36. I’ve been devouring books and stories like this one lately. Europe is calling out to me.

    Comment by Stacey — May 23, 2012 @ 1:04 pm

  37. I hope it’s not too late to enter. I would love to read the book.

    Comment by marilee pittman — May 23, 2012 @ 3:18 pm

  38. I fell in love with France many years ago. Despite being British (before the E.U.we were notorious for poking fun at the French, and they at us!) I have found kind people, wonderful food and wine, intelligent conversation, (albeit hindered on my part by very poor French), and glorious sights to see. I even came across a lovely Tibetan monastery, Karma Ling, high on a hill in South Eastern France, near the village of Arvillard. This is certainly a glorious world!

    Comment by Judith Smith — May 23, 2012 @ 3:24 pm

  39. I would absolutely love to read this book! I’m going through a divorce and am hungry for books that make me feel good about independence. I think France and I would get along great. 🙂

    Comment by Crystal Jones — May 24, 2012 @ 10:33 am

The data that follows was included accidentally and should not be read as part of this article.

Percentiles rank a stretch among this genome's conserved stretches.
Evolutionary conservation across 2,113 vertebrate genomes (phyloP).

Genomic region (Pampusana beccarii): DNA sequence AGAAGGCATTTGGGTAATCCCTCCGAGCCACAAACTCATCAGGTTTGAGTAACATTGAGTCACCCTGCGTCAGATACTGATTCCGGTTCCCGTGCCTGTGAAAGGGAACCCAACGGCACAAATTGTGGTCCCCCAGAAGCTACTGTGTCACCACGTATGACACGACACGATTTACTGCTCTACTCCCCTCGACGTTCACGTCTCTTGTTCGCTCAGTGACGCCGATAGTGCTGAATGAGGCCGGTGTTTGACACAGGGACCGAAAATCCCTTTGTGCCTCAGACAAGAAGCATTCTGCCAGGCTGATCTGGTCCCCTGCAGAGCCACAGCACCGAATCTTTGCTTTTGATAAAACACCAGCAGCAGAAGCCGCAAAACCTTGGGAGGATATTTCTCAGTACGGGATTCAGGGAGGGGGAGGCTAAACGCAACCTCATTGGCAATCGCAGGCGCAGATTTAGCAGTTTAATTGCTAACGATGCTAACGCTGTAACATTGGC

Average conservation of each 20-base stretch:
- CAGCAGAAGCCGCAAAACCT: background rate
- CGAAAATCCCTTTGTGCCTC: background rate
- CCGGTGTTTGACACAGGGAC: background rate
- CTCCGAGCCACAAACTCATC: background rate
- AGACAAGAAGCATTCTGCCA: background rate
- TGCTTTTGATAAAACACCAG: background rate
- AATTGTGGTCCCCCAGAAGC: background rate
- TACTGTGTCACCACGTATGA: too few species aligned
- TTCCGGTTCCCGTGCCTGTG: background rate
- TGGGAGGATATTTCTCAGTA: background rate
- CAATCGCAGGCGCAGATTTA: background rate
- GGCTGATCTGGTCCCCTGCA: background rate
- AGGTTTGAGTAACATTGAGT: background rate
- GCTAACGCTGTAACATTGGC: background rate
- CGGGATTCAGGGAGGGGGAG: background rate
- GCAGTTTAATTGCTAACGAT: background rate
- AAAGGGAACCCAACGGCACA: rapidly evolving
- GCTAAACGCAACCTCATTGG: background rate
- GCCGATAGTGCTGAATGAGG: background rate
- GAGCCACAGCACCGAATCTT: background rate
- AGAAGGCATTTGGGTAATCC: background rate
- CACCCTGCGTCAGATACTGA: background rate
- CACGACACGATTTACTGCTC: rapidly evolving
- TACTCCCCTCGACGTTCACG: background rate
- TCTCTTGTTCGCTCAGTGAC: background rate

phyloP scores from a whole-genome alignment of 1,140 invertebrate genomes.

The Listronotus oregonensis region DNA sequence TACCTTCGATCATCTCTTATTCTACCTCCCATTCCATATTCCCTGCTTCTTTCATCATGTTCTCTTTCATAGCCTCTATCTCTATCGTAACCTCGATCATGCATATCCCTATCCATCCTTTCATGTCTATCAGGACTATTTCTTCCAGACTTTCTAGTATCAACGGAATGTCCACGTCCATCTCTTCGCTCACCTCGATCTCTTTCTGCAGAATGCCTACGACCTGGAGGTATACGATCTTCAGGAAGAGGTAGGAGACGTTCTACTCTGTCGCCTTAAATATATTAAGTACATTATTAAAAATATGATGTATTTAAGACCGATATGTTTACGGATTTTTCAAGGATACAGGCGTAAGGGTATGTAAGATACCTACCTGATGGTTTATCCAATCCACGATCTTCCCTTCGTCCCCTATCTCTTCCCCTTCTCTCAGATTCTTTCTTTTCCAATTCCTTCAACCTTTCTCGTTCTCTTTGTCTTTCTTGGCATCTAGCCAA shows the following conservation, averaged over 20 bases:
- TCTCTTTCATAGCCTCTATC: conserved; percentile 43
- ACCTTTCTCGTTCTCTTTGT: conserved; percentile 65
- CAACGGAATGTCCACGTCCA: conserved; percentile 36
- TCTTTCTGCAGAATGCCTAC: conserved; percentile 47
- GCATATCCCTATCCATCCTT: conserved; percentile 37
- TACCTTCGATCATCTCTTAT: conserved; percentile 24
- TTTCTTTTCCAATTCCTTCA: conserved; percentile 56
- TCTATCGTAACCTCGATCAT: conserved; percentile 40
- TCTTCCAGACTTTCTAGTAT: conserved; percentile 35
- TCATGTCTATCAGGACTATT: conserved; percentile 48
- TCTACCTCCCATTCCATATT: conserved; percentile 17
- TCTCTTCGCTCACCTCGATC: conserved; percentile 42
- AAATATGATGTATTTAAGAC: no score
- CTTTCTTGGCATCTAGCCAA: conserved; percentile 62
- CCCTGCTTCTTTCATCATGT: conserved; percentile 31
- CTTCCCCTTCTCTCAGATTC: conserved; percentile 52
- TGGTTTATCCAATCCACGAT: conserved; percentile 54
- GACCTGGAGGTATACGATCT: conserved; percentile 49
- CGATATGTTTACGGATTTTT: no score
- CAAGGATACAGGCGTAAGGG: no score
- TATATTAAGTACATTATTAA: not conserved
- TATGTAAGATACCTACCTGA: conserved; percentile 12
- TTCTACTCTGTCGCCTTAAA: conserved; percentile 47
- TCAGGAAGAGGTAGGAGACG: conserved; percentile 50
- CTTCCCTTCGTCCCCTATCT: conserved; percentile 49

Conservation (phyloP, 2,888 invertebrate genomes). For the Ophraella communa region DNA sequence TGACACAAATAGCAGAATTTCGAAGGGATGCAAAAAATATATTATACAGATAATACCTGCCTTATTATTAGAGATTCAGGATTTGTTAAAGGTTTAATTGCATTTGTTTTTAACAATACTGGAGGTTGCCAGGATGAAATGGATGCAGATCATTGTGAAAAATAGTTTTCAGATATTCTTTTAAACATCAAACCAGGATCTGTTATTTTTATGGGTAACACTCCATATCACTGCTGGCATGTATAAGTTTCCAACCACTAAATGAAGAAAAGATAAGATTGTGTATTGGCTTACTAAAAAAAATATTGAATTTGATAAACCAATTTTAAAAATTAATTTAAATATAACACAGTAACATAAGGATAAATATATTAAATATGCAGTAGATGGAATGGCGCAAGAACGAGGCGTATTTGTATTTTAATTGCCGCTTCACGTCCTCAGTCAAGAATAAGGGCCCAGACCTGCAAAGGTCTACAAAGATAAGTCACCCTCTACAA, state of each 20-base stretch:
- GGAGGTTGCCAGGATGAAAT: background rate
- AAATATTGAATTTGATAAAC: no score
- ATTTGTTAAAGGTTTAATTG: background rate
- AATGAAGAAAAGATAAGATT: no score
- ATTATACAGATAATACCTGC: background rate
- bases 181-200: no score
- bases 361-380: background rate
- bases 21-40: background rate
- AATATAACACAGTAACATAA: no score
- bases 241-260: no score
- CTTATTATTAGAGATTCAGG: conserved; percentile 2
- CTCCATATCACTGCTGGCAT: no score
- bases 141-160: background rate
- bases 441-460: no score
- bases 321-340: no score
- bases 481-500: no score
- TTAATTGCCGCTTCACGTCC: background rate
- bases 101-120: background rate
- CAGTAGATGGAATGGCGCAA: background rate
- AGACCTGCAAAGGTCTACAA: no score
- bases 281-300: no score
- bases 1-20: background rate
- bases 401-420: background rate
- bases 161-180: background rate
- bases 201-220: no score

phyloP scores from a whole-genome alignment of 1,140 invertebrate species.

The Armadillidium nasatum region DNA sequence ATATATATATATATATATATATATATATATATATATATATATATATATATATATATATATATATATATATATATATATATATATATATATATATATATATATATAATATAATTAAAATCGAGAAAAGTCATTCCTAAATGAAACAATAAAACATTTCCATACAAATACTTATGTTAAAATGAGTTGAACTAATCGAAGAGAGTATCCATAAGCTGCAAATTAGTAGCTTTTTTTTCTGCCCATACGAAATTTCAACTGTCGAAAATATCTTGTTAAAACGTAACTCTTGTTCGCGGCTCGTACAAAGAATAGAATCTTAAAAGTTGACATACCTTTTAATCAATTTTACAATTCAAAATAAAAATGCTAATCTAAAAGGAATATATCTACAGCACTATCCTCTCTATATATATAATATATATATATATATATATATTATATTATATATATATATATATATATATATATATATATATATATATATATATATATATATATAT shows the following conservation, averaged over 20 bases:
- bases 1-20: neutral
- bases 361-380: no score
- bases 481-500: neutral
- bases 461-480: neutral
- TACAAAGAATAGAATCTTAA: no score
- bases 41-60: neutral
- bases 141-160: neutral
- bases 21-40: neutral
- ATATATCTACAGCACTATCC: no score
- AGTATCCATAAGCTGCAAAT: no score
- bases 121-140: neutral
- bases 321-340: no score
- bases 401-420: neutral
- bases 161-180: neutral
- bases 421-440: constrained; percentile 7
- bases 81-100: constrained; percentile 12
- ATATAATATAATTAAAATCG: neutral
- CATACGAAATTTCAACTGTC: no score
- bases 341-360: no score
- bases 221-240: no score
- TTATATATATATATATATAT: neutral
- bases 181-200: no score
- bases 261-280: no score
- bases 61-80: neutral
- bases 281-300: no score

40. i found myself in spain!

    Comment by Laura — May 24, 2012 @ 11:22 am

  41. Would love a copy. It sounds like a book to savor this summer. Thanks.

    Comment by ReneF — May 24, 2012 @ 6:38 pm

  42. I love books! And exclamation points!

    Comment by Sharon — May 24, 2012 @ 7:37 pm

  43. […] and put their money where their eyes are. I know I do. And speaking of reviews … here’s a lovely one from Karen Maezen Miller, Zen priest and author of Hand Wash Cold and Momma […]

    Pingback by Hey Buddy Can You Spare a Review? | Finding Me in France — May 24, 2012 @ 10:29 pm

  44. I love her blog (and yours !) and can’t wait to read her book.

    Comment by Gail — May 25, 2012 @ 2:09 am

  45. Can’t wait to read this book. I have been to France (and to Quebec also) and I love France. Despite the squat toilets, it is wonderful.

    Comment by Elaine — May 25, 2012 @ 6:45 pm

  46. I hope I am not too late! The book sounds inspiring!

    Comment by Kelly — May 25, 2012 @ 10:05 pm

  47. How delicious!

    Comment by Aparna — May 30, 2012 @ 2:02 pm

  48. I may be a latecomer. I hope I am not. I need something new to read. This sounds like just the book!

    Comment by Susan — May 31, 2012 @ 11:06 am

  49. I would love to read this book!


    Comment by Kirsten — June 1, 2012 @ 5:42 am

  50. Thank you!

    Comment by Pat — June 10, 2012 @ 3:48 pm

RSS feed for comments on this post. TrackBack URL

Leave a comment

archives by month